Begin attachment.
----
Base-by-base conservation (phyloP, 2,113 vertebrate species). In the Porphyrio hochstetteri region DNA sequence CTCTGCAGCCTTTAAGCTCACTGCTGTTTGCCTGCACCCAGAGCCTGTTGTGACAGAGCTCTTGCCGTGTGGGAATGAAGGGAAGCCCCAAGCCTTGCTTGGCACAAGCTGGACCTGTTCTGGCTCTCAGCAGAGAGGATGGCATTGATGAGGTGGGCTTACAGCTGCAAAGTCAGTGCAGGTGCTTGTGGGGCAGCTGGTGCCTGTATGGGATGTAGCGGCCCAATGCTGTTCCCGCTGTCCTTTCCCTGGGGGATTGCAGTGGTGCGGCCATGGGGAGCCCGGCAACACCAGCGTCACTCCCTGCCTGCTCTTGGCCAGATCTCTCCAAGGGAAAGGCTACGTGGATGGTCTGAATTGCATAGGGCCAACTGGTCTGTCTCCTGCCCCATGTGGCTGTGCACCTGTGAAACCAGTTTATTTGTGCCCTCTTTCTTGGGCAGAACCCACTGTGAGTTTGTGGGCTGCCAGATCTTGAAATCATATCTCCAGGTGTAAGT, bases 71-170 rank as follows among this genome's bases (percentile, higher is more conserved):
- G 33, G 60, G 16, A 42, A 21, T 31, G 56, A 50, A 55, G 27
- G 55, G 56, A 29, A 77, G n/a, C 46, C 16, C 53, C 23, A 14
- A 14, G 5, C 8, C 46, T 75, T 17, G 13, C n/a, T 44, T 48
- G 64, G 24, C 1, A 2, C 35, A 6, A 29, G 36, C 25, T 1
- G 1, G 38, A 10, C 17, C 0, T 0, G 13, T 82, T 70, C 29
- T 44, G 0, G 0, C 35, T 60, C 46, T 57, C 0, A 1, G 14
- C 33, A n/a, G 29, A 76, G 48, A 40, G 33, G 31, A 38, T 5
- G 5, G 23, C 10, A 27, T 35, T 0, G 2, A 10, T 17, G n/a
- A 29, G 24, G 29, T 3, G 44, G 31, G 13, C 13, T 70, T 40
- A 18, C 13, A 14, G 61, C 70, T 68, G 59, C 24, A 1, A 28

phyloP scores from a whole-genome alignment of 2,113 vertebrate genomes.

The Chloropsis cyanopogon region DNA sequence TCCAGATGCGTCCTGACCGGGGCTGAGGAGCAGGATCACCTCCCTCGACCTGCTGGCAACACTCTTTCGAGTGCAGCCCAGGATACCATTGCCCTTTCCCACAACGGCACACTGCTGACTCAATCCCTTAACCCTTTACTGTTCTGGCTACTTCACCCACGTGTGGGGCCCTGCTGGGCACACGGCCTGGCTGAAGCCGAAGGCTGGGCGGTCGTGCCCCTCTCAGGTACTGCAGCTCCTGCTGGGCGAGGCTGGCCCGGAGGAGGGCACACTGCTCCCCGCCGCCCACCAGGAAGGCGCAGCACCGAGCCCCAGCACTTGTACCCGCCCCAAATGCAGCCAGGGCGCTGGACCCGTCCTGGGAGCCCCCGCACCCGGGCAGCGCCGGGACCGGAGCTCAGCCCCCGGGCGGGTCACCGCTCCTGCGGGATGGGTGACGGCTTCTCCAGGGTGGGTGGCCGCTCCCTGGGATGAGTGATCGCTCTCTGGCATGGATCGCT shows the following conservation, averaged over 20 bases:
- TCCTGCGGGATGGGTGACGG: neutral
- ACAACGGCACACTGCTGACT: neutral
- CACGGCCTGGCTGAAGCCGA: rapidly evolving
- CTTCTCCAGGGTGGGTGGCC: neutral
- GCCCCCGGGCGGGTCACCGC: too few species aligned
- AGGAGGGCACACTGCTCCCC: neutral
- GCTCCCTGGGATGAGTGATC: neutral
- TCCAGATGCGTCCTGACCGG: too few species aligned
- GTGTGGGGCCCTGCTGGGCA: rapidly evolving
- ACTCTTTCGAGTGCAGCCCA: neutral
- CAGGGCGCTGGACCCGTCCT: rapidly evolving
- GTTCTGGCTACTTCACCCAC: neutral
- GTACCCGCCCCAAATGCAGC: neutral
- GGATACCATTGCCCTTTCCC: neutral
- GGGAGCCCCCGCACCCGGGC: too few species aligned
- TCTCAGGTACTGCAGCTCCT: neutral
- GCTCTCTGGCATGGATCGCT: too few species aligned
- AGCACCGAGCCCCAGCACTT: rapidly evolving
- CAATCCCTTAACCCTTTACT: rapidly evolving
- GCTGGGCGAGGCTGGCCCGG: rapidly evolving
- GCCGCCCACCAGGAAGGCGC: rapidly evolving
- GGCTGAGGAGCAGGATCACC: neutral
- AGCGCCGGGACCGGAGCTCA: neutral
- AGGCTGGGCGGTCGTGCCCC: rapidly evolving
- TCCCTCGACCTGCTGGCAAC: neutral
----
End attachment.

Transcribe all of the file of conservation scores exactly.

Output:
Base-by-base conservation (phyloP, 2,113 vertebrate species). In the Porphyrio hochstetteri region DNA sequence CTCTGCAGCCTTTAAGCTCACTGCTGTTTGCCTGCACCCAGAGCCTGTTGTGACAGAGCTCTTGCCGTGTGGGAATGAAGGGAAGCCCCAAGCCTTGCTTGGCACAAGCTGGACCTGTTCTGGCTCTCAGCAGAGAGGATGGCATTGATGAGGTGGGCTTACAGCTGCAAAGTCAGTGCAGGTGCTTGTGGGGCAGCTGGTGCCTGTATGGGATGTAGCGGCCCAATGCTGTTCCCGCTGTCCTTTCCCTGGGGGATTGCAGTGGTGCGGCCATGGGGAGCCCGGCAACACCAGCGTCACTCCCTGCCTGCTCTTGGCCAGATCTCTCCAAGGGAAAGGCTACGTGGATGGTCTGAATTGCATAGGGCCAACTGGTCTGTCTCCTGCCCCATGTGGCTGTGCACCTGTGAAACCAGTTTATTTGTGCCCTCTTTCTTGGGCAGAACCCACTGTGAGTTTGTGGGCTGCCAGATCTTGAAATCATATCTCCAGGTGTAAGT, bases 71-170 rank as follows among this genome's bases (percentile, higher is more conserved):
- G 33, G 60, G 16, A 42, A 21, T 31, G 56, A 50, A 55, G 27
- G 55, G 56, A 29, A 77, G n/a, C 46, C 16, C 53, C 23, A 14
- A 14, G 5, C 8, C 46, T 75, T 17, G 13, C n/a, T 44, T 48
- G 64, G 24, C 1, A 2, C 35, A 6, A 29, G 36, C 25, T 1
- G 1, G 38, A 10, C 17, C 0, T 0, G 13, T 82, T 70, C 29
- T 44, G 0, G 0, C 35, T 60, C 46, T 57, C 0, A 1, G 14
- C 33, A n/a, G 29, A 76, G 48, A 40, G 33, G 31, A 38, T 5
- G 5, G 23, C 10, A 27, T 35, T 0, G 2, A 10, T 17, G n/a
- A 29, G 24, G 29, T 3, G 44, G 31, G 13, C 13, T 70, T 40
- A 18, C 13, A 14, G 61, C 70, T 68, G 59, C 24, A 1, A 28

phyloP scores from a whole-genome alignment of 2,113 vertebrate genomes.

The Chloropsis cyanopogon region DNA sequence TCCAGATGCGTCCTGACCGGGGCTGAGGAGCAGGATCACCTCCCTCGACCTGCTGGCAACACTCTTTCGAGTGCAGCCCAGGATACCATTGCCCTTTCCCACAACGGCACACTGCTGACTCAATCCCTTAACCCTTTACTGTTCTGGCTACTTCACCCACGTGTGGGGCCCTGCTGGGCACACGGCCTGGCTGAAGCCGAAGGCTGGGCGGTCGTGCCCCTCTCAGGTACTGCAGCTCCTGCTGGGCGAGGCTGGCCCGGAGGAGGGCACACTGCTCCCCGCCGCCCACCAGGAAGGCGCAGCACCGAGCCCCAGCACTTGTACCCGCCCCAAATGCAGCCAGGGCGCTGGACCCGTCCTGGGAGCCCCCGCACCCGGGCAGCGCCGGGACCGGAGCTCAGCCCCCGGGCGGGTCACCGCTCCTGCGGGATGGGTGACGGCTTCTCCAGGGTGGGTGGCCGCTCCCTGGGATGAGTGATCGCTCTCTGGCATGGATCGCT shows the following conservation, averaged over 20 bases:
- TCCTGCGGGATGGGTGACGG: neutral
- ACAACGGCACACTGCTGACT: neutral
- CACGGCCTGGCTGAAGCCGA: rapidly evolving
- CTTCTCCAGGGTGGGTGGCC: neutral
- GCCCCCGGGCGGGTCACCGC: too few species aligned
- AGGAGGGCACACTGCTCCCC: neutral
- GCTCCCTGGGATGAGTGATC: neutral
- TCCAGATGCGTCCTGACCGG: too few species aligned
- GTGTGGGGCCCTGCTGGGCA: rapidly evolving
- ACTCTTTCGAGTGCAGCCCA: neutral
- CAGGGCGCTGGACCCGTCCT: rapidly evolving
- GTTCTGGCTACTTCACCCAC: neutral
- GTACCCGCCCCAAATGCAGC: neutral
- GGATACCATTGCCCTTTCCC: neutral
- GGGAGCCCCCGCACCCGGGC: too few species aligned
- TCTCAGGTACTGCAGCTCCT: neutral
- GCTCTCTGGCATGGATCGCT: too few species aligned
- AGCACCGAGCCCCAGCACTT: rapidly evolving
- CAATCCCTTAACCCTTTACT: rapidly evolving
- GCTGGGCGAGGCTGGCCCGG: rapidly evolving
- GCCGCCCACCAGGAAGGCGC: rapidly evolving
- GGCTGAGGAGCAGGATCACC: neutral
- AGCGCCGGGACCGGAGCTCA: neutral
- AGGCTGGGCGGTCGTGCCCC: rapidly evolving
- TCCCTCGACCTGCTGGCAAC: neutral